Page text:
Agile project management provides two benefits that are especially attractive to executives: efficiency and higher, quicker return on investment.
In Part II: Being Agile, agile frameworks are described, like Lean, Extreme Programming (XP) and Scrum. Agile project management is an empirical project management approach. In other words, you do something in practice and adjust your approach based on experience rather than theory. The basis for agile approaches is not the same as that of traditional project management methodologies, such as waterfall, which was rooted in a defined control method used for World War II materials procurement.
Next, putting agile into action, creating a work space, low-tech communication and using the right high-tech communication, plus finding and using the tools you need. The author shares tips on setting up agile roles, creating agile values in your organization, transforming your team’s philosophy and sharpening important skills.
In Part III Working in Agile, the day-to-day work in the life of an agile project is showcased. Important for project managers: not only will you plan the overall project, you also will plan every release, every sprint, and every day. Planning is fundamental to agile project success. Agile projects involve planning up front and throughout the entire project. By planning at the last responsible moment, right before an activity starts, you know the most about that activity. The Roadmap to Value gives a great framework for planinng, decomposition and refining.
Part IV: Managing in Agile Layton helps you understand how to manage each of the different project management areas using agile approaches. You’ll know how agile processes affect project scope, procurement, time, cost, teams, communication, quality, and risk.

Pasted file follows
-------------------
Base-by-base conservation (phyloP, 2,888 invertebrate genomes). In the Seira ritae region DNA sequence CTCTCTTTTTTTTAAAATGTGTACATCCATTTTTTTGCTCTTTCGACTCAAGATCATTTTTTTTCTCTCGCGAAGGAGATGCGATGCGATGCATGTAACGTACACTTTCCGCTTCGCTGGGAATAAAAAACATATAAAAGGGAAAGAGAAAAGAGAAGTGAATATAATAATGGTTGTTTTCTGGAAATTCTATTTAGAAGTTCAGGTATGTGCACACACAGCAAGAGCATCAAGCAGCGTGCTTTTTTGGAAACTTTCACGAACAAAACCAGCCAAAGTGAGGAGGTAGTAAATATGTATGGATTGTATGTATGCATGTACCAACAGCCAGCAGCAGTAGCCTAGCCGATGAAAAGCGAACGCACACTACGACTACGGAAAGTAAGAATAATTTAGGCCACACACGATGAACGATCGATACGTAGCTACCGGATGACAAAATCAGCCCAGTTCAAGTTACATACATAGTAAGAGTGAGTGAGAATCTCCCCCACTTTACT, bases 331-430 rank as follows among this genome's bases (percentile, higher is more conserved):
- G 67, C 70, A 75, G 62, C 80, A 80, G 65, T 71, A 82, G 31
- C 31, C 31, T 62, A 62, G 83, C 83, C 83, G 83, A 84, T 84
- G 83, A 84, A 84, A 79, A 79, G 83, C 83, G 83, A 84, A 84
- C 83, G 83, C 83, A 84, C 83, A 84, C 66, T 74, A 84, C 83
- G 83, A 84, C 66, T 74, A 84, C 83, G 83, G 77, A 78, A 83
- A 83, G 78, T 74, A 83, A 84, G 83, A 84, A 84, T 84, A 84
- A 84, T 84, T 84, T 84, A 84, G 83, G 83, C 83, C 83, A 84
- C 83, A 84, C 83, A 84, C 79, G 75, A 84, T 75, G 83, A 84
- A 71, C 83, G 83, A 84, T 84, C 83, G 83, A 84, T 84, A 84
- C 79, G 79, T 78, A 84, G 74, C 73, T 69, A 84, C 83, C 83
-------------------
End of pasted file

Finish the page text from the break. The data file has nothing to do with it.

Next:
In Part V: Ensuring Agile Success you learn about successfully transitioning your organization to agile project management. You find out how to build a strong agile foundation and learn specific steps for moving from a traditional project management approach to an agile approach.
In Part VI: The Part of Tens 10 key benefits of agile project management are presented:
- better product quality
- higher customer satisfaction
- higher team morale
- increased collaboration and ownership
- customized team structures
- more relevant metrics
- improved performance visibility
- increased project control
- increased project predictability
- reduced risk
You’ll see ten benefits of agile project management, ten metrics you can use to measure agile project success:
- sprint goal succes rates
- total project duration
- time to market
- total project cost
- return on investment
- new requests within ROI budget
- capital redeployment
- satisfaction surveys
- team member turnover
and ten resources to help you along your agile journey:
- Agile Project Management for Dummies Online Cheat Sheet
- Agile Alliance
- Scrum Alliance
- Project Management Institute Agile Community
- Agile Leadership Network
- Scrum Development Yahoo! Group
- InfoQ online community
- Lean Essays (Mary and Tom Poppendieck)
- What is Extreme Programming?
- Platinum Edge